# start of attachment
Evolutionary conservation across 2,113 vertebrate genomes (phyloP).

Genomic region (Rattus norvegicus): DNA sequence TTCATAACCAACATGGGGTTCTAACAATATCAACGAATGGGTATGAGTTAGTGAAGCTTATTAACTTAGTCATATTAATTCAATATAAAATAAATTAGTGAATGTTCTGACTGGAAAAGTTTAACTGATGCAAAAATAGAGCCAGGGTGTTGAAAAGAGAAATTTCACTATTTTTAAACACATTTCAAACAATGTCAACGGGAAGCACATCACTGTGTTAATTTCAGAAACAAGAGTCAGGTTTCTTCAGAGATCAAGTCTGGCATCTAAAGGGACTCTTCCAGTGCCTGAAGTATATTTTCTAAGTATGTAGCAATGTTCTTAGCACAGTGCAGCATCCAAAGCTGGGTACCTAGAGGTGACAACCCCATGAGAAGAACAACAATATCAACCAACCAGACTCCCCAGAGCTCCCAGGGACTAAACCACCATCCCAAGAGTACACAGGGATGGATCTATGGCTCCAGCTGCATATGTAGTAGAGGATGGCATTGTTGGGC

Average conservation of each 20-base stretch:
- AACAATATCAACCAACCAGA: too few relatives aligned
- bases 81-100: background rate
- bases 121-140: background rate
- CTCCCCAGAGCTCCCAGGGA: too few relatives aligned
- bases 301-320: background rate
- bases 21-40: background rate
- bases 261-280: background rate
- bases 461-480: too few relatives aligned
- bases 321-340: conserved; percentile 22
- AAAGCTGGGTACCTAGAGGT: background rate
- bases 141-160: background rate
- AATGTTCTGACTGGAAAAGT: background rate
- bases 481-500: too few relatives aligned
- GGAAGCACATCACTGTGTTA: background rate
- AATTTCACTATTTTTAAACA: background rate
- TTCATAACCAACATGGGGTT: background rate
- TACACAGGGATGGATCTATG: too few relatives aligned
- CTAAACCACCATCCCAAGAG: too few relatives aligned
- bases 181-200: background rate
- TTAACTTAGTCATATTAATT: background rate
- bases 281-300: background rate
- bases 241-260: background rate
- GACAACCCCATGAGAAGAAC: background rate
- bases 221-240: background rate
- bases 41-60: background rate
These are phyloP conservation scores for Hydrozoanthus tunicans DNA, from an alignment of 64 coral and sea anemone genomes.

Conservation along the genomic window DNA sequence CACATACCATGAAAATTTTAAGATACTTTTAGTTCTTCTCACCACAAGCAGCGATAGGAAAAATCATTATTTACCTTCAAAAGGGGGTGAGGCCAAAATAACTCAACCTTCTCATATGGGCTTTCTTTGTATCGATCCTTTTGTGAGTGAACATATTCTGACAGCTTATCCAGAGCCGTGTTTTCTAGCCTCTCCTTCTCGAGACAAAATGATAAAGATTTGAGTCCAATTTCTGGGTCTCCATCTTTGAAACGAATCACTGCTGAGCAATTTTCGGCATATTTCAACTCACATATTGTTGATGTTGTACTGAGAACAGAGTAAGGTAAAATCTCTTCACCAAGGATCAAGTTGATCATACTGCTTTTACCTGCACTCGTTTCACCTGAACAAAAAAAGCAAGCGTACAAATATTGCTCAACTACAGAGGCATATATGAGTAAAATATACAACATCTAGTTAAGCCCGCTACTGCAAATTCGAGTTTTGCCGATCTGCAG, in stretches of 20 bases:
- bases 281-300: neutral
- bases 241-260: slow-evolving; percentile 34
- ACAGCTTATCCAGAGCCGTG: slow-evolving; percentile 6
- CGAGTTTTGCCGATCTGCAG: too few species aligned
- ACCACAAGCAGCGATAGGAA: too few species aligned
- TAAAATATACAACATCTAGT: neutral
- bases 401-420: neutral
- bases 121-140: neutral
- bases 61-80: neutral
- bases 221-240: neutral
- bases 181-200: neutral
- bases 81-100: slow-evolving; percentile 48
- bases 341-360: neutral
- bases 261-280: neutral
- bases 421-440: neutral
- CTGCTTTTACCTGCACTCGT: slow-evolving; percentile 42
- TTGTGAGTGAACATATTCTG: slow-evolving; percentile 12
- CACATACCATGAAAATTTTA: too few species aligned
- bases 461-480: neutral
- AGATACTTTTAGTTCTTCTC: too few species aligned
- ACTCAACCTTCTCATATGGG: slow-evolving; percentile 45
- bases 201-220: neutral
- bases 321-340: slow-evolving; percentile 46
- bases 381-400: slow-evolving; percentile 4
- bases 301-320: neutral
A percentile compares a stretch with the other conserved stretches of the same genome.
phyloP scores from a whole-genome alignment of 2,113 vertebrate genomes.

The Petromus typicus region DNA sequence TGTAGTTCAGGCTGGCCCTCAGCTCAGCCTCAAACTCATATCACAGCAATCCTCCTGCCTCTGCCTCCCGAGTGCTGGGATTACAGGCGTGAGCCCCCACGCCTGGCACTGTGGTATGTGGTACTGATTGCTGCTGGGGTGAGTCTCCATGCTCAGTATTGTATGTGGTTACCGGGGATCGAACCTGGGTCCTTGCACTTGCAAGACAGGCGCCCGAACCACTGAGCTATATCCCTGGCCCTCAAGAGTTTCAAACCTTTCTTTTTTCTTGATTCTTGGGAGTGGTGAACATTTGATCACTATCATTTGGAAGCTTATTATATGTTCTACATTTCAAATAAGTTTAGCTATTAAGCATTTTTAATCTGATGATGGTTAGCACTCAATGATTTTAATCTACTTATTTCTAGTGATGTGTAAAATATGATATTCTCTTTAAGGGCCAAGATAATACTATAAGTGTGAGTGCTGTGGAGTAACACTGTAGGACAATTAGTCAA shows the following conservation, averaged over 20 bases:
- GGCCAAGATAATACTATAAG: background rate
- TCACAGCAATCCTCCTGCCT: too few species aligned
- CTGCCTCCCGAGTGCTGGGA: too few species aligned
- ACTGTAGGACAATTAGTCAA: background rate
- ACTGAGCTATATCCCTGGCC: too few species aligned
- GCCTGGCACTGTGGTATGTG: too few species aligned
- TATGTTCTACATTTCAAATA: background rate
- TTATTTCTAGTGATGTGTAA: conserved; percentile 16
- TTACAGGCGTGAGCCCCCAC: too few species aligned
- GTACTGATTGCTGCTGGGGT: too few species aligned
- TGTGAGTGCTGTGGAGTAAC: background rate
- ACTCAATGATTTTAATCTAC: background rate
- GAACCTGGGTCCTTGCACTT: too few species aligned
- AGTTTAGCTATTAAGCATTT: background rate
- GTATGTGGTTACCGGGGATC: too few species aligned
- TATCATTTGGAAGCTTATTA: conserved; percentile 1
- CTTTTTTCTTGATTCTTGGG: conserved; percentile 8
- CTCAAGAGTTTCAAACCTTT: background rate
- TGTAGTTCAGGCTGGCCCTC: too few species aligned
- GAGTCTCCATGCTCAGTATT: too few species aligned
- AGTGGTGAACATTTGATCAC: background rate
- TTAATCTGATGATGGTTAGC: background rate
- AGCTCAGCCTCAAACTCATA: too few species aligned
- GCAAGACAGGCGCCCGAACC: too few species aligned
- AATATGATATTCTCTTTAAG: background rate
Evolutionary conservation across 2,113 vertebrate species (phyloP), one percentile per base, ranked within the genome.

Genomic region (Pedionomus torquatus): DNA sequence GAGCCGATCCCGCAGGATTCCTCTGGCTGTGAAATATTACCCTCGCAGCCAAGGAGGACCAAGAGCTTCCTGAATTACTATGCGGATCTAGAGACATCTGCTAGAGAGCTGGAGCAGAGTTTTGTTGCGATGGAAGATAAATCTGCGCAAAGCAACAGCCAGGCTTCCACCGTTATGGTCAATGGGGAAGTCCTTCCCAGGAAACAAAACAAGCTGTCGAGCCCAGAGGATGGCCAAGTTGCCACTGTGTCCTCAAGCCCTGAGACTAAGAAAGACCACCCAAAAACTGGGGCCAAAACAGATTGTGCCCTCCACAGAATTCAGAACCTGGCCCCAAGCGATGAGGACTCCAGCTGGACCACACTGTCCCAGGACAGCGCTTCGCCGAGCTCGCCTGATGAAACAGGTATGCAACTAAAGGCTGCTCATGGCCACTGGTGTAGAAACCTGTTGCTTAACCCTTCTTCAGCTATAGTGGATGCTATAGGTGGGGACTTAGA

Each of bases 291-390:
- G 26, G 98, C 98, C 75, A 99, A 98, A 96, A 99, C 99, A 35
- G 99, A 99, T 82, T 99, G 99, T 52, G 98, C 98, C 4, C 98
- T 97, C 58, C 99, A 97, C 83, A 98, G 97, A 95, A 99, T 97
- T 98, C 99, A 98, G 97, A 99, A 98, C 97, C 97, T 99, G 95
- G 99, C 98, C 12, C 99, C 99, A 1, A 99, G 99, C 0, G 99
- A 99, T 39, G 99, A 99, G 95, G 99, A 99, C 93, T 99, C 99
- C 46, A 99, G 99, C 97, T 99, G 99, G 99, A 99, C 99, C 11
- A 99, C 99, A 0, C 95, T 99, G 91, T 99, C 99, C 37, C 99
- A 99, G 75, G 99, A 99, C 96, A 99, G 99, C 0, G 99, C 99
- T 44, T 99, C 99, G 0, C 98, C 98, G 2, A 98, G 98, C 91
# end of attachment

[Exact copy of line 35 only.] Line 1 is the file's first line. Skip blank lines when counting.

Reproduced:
- ACCACAAGCAGCGATAGGAA: too few species aligned